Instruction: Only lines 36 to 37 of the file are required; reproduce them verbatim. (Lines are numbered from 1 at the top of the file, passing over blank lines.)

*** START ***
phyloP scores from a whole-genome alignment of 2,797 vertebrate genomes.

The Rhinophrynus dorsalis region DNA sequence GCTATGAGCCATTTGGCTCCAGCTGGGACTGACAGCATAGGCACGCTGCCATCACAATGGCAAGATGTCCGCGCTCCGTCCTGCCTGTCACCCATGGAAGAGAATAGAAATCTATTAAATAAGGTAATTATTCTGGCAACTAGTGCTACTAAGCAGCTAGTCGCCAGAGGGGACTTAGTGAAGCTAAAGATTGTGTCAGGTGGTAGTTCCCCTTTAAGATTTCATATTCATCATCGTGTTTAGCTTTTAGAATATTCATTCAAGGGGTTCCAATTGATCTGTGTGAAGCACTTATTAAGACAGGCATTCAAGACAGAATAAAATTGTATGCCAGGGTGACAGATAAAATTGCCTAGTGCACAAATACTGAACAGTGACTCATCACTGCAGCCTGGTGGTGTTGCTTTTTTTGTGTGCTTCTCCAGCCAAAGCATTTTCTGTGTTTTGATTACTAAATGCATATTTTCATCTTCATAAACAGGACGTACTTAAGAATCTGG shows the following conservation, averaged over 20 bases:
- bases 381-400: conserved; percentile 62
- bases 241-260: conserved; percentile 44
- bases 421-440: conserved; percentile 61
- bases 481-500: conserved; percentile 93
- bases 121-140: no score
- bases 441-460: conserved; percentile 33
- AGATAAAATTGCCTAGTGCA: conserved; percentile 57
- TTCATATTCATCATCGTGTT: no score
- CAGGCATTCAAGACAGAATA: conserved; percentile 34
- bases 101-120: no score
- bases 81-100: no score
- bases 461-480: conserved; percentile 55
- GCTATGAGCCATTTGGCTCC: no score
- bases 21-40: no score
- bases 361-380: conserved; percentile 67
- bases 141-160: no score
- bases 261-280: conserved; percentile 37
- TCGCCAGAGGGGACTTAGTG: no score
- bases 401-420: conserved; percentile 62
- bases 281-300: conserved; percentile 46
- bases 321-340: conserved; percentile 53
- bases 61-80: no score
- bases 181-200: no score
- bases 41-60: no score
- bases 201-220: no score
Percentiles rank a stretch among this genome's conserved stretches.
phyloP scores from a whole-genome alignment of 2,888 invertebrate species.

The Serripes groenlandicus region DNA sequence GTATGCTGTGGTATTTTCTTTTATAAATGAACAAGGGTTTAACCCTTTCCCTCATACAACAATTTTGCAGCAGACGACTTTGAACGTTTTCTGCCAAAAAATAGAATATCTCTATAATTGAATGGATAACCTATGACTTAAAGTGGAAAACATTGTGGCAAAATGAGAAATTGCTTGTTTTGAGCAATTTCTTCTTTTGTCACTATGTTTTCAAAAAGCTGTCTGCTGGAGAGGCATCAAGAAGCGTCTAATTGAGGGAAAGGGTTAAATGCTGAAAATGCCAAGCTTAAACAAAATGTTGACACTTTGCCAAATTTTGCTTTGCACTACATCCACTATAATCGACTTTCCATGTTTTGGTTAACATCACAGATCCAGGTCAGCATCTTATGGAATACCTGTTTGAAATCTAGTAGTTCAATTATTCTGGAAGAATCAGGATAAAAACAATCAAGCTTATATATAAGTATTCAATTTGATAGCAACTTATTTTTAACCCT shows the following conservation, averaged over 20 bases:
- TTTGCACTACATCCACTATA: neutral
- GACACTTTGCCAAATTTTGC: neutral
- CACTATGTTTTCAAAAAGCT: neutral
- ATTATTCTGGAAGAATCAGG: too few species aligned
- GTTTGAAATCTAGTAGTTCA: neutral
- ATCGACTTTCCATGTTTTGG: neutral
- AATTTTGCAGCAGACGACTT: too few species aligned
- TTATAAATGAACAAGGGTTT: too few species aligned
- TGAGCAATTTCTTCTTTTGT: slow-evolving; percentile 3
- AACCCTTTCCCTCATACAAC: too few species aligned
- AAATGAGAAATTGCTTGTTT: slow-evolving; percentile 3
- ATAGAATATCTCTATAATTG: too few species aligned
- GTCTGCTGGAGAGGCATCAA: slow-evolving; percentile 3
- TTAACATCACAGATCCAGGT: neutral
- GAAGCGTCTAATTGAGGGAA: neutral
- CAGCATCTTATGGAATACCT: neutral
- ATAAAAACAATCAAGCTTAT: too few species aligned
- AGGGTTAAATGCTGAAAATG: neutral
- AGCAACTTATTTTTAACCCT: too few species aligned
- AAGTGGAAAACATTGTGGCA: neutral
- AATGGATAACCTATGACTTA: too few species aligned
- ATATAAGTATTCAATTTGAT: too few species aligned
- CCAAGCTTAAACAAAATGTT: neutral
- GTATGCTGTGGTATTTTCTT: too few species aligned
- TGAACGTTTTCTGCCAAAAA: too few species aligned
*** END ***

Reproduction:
- ATCGACTTTCCATGTTTTGG: neutral
- AATTTTGCAGCAGACGACTT: too few species aligned